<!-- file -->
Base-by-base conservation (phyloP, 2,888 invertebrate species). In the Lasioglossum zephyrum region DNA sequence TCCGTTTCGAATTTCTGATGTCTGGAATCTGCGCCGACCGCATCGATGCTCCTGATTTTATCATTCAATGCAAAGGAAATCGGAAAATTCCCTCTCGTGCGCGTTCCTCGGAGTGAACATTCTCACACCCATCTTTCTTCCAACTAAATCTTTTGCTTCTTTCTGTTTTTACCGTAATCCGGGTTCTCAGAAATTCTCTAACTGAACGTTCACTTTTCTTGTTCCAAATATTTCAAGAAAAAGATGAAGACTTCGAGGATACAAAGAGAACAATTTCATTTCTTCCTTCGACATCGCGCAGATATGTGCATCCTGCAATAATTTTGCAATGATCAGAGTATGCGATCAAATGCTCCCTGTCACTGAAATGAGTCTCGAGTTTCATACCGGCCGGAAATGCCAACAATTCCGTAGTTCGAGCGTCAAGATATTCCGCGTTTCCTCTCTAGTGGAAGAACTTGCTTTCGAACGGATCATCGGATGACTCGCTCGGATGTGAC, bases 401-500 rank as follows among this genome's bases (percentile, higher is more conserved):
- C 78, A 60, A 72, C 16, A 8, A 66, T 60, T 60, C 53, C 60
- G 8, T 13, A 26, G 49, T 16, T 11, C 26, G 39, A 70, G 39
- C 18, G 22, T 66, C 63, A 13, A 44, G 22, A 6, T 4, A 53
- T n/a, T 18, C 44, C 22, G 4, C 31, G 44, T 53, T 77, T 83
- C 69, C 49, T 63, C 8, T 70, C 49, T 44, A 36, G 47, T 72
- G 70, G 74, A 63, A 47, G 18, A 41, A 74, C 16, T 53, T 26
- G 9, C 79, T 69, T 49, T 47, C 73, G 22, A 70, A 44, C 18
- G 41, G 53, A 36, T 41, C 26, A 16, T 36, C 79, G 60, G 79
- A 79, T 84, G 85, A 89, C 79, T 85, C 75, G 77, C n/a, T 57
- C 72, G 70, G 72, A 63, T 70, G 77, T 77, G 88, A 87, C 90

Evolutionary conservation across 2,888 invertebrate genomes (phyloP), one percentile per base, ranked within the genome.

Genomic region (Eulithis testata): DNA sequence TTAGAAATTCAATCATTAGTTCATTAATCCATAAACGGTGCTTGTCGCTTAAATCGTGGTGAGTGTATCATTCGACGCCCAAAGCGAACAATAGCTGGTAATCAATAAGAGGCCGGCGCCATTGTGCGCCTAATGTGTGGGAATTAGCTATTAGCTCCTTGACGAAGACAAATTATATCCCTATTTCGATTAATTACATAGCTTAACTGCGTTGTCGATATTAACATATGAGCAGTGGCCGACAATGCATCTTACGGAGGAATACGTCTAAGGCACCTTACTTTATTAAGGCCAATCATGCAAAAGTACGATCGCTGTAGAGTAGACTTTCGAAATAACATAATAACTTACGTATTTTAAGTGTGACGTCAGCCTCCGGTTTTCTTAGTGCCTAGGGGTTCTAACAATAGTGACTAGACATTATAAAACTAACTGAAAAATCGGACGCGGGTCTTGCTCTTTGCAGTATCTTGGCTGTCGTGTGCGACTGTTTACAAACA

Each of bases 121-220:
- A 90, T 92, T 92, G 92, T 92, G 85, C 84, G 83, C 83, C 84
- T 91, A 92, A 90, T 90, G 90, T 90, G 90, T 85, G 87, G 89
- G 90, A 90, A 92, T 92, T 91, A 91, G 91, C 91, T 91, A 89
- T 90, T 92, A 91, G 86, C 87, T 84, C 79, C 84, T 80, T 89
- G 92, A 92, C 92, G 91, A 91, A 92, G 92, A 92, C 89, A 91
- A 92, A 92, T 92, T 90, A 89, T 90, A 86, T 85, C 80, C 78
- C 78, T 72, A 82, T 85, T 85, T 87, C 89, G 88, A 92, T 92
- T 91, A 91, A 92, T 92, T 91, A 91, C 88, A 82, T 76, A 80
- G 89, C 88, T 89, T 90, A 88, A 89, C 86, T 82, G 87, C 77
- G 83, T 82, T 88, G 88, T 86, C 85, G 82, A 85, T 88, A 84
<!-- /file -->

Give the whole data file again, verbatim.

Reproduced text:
Base-by-base conservation (phyloP, 2,888 invertebrate species). In the Lasioglossum zephyrum region DNA sequence TCCGTTTCGAATTTCTGATGTCTGGAATCTGCGCCGACCGCATCGATGCTCCTGATTTTATCATTCAATGCAAAGGAAATCGGAAAATTCCCTCTCGTGCGCGTTCCTCGGAGTGAACATTCTCACACCCATCTTTCTTCCAACTAAATCTTTTGCTTCTTTCTGTTTTTACCGTAATCCGGGTTCTCAGAAATTCTCTAACTGAACGTTCACTTTTCTTGTTCCAAATATTTCAAGAAAAAGATGAAGACTTCGAGGATACAAAGAGAACAATTTCATTTCTTCCTTCGACATCGCGCAGATATGTGCATCCTGCAATAATTTTGCAATGATCAGAGTATGCGATCAAATGCTCCCTGTCACTGAAATGAGTCTCGAGTTTCATACCGGCCGGAAATGCCAACAATTCCGTAGTTCGAGCGTCAAGATATTCCGCGTTTCCTCTCTAGTGGAAGAACTTGCTTTCGAACGGATCATCGGATGACTCGCTCGGATGTGAC, bases 401-500 rank as follows among this genome's bases (percentile, higher is more conserved):
- C 78, A 60, A 72, C 16, A 8, A 66, T 60, T 60, C 53, C 60
- G 8, T 13, A 26, G 49, T 16, T 11, C 26, G 39, A 70, G 39
- C 18, G 22, T 66, C 63, A 13, A 44, G 22, A 6, T 4, A 53
- T n/a, T 18, C 44, C 22, G 4, C 31, G 44, T 53, T 77, T 83
- C 69, C 49, T 63, C 8, T 70, C 49, T 44, A 36, G 47, T 72
- G 70, G 74, A 63, A 47, G 18, A 41, A 74, C 16, T 53, T 26
- G 9, C 79, T 69, T 49, T 47, C 73, G 22, A 70, A 44, C 18
- G 41, G 53, A 36, T 41, C 26, A 16, T 36, C 79, G 60, G 79
- A 79, T 84, G 85, A 89, C 79, T 85, C 75, G 77, C n/a, T 57
- C 72, G 70, G 72, A 63, T 70, G 77, T 77, G 88, A 87, C 90

Evolutionary conservation across 2,888 invertebrate genomes (phyloP), one percentile per base, ranked within the genome.

Genomic region (Eulithis testata): DNA sequence TTAGAAATTCAATCATTAGTTCATTAATCCATAAACGGTGCTTGTCGCTTAAATCGTGGTGAGTGTATCATTCGACGCCCAAAGCGAACAATAGCTGGTAATCAATAAGAGGCCGGCGCCATTGTGCGCCTAATGTGTGGGAATTAGCTATTAGCTCCTTGACGAAGACAAATTATATCCCTATTTCGATTAATTACATAGCTTAACTGCGTTGTCGATATTAACATATGAGCAGTGGCCGACAATGCATCTTACGGAGGAATACGTCTAAGGCACCTTACTTTATTAAGGCCAATCATGCAAAAGTACGATCGCTGTAGAGTAGACTTTCGAAATAACATAATAACTTACGTATTTTAAGTGTGACGTCAGCCTCCGGTTTTCTTAGTGCCTAGGGGTTCTAACAATAGTGACTAGACATTATAAAACTAACTGAAAAATCGGACGCGGGTCTTGCTCTTTGCAGTATCTTGGCTGTCGTGTGCGACTGTTTACAAACA

Each of bases 121-220:
- A 90, T 92, T 92, G 92, T 92, G 85, C 84, G 83, C 83, C 84
- T 91, A 92, A 90, T 90, G 90, T 90, G 90, T 85, G 87, G 89
- G 90, A 90, A 92, T 92, T 91, A 91, G 91, C 91, T 91, A 89
- T 90, T 92, A 91, G 86, C 87, T 84, C 79, C 84, T 80, T 89
- G 92, A 92, C 92, G 91, A 91, A 92, G 92, A 92, C 89, A 91
- A 92, A 92, T 92, T 90, A 89, T 90, A 86, T 85, C 80, C 78
- C 78, T 72, A 82, T 85, T 85, T 87, C 89, G 88, A 92, T 92
- T 91, A 91, A 92, T 92, T 91, A 91, C 88, A 82, T 76, A 80
- G 89, C 88, T 89, T 90, A 88, A 89, C 86, T 82, G 87, C 77
- G 83, T 82, T 88, G 88, T 86, C 85, G 82, A 85, T 88, A 84